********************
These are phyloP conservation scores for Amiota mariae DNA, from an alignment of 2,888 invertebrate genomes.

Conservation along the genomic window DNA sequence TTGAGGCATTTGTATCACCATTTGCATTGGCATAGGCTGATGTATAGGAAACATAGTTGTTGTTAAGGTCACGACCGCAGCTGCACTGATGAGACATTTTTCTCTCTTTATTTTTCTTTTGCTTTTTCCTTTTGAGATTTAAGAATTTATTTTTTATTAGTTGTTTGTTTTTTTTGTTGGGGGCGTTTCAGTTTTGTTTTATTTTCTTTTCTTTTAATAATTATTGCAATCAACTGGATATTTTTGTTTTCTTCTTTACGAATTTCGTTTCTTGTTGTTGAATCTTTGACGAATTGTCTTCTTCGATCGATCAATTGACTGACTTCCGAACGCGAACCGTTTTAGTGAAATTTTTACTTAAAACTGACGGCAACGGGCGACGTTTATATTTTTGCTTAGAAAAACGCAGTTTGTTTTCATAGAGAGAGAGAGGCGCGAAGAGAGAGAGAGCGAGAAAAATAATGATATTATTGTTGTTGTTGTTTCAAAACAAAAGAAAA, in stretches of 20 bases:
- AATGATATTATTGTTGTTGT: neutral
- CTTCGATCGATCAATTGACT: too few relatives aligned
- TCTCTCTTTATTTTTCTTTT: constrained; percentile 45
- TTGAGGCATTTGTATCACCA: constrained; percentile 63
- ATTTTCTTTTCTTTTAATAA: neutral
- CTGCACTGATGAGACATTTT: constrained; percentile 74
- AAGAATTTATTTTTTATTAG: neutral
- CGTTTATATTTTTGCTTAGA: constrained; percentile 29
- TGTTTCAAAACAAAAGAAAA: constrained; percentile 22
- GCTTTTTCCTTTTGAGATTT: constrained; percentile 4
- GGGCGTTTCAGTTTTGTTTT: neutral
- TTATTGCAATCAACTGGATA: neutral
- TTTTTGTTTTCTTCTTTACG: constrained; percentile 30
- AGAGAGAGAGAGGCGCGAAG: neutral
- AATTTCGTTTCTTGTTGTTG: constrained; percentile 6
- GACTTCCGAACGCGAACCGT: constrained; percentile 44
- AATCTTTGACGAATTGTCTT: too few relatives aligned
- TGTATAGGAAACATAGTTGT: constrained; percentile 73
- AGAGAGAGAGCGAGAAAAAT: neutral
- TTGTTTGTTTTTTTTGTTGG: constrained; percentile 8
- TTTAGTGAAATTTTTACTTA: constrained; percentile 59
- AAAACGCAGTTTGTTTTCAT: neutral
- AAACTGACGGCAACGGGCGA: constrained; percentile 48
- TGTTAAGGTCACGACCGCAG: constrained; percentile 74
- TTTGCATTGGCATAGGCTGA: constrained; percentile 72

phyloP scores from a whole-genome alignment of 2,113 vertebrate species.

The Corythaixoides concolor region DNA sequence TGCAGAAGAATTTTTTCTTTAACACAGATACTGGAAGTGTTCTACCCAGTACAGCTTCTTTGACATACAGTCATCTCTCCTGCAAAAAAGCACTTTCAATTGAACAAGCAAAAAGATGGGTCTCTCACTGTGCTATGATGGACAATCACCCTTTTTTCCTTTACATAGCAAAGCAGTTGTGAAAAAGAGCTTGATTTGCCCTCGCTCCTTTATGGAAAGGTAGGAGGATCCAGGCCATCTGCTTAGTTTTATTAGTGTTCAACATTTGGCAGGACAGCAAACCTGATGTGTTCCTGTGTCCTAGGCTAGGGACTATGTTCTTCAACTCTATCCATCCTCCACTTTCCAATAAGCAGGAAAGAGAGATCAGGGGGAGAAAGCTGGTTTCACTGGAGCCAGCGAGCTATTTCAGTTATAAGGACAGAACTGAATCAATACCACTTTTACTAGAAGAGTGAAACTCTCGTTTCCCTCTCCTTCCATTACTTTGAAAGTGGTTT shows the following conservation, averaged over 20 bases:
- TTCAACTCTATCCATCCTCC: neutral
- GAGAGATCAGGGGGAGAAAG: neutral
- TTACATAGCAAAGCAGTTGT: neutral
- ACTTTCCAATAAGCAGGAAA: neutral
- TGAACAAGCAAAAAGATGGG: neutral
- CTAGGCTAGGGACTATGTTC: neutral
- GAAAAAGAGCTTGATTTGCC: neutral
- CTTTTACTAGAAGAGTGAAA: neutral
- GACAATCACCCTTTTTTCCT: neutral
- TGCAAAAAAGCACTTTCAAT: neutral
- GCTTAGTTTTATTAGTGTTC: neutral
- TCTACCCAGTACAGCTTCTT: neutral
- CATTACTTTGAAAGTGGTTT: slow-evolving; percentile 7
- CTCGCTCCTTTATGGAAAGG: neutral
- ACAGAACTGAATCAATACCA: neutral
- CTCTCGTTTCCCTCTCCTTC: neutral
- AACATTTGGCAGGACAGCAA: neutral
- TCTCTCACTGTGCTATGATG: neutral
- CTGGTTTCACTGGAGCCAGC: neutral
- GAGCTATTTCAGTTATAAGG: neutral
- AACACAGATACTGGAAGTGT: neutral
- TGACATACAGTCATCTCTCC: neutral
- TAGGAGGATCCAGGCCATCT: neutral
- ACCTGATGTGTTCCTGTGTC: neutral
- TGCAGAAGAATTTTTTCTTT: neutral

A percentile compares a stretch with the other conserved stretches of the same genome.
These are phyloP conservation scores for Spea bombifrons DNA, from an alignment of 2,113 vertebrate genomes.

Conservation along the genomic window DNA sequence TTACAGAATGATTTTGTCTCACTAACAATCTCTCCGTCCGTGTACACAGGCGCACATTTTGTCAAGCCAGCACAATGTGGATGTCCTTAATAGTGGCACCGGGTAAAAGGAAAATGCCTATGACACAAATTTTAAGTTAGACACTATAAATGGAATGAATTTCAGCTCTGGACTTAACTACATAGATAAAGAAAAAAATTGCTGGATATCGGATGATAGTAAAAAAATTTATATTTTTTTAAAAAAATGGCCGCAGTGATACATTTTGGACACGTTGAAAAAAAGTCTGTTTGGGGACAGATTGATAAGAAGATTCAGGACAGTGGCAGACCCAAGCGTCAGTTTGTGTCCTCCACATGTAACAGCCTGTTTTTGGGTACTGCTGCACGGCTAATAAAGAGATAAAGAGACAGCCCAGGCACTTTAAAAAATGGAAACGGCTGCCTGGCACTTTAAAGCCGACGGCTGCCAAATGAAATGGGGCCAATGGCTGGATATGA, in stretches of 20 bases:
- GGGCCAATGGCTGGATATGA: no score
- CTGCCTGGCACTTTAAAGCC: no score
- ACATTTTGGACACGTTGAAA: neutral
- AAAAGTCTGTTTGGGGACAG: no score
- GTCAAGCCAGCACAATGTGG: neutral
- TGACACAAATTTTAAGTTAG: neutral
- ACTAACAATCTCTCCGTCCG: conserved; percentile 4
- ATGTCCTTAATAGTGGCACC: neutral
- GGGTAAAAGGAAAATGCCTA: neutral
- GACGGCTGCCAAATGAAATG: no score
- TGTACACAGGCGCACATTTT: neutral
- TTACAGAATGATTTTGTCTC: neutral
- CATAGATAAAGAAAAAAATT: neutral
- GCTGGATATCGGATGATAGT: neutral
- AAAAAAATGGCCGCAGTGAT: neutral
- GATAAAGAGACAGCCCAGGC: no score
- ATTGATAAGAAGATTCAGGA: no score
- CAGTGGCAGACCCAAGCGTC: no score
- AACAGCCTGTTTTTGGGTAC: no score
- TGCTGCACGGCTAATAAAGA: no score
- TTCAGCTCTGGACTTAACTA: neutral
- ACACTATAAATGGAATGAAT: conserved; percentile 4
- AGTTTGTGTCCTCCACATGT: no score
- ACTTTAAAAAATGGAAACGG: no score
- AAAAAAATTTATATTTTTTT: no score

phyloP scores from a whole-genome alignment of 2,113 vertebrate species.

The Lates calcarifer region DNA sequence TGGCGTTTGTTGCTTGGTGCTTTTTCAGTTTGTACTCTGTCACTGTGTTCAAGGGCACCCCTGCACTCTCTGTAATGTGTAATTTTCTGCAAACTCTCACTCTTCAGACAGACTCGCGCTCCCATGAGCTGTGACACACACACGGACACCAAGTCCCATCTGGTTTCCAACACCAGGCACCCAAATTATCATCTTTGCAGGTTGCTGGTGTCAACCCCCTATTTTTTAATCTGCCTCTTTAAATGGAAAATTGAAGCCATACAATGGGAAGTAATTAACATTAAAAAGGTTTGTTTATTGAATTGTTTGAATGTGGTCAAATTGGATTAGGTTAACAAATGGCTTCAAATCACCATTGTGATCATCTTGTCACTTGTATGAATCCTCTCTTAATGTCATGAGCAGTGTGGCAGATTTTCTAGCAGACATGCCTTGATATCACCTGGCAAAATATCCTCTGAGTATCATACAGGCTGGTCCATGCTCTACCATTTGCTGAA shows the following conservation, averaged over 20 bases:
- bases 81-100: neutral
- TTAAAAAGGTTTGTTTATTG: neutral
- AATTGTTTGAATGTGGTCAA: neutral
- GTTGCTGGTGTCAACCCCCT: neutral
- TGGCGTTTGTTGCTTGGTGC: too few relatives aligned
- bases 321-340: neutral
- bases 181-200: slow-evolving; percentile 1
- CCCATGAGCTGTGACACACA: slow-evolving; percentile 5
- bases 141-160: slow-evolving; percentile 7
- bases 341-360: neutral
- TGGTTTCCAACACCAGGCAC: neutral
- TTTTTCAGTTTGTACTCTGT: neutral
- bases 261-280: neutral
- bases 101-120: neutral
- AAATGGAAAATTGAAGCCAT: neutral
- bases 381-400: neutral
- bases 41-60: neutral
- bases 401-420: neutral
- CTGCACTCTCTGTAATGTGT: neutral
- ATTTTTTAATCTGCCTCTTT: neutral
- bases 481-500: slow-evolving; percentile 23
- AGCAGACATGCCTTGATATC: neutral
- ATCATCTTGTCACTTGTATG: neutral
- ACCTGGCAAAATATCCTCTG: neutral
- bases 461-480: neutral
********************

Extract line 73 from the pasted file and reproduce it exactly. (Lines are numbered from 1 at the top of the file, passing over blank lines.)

- GATAAAGAGACAGCCCAGGC: no score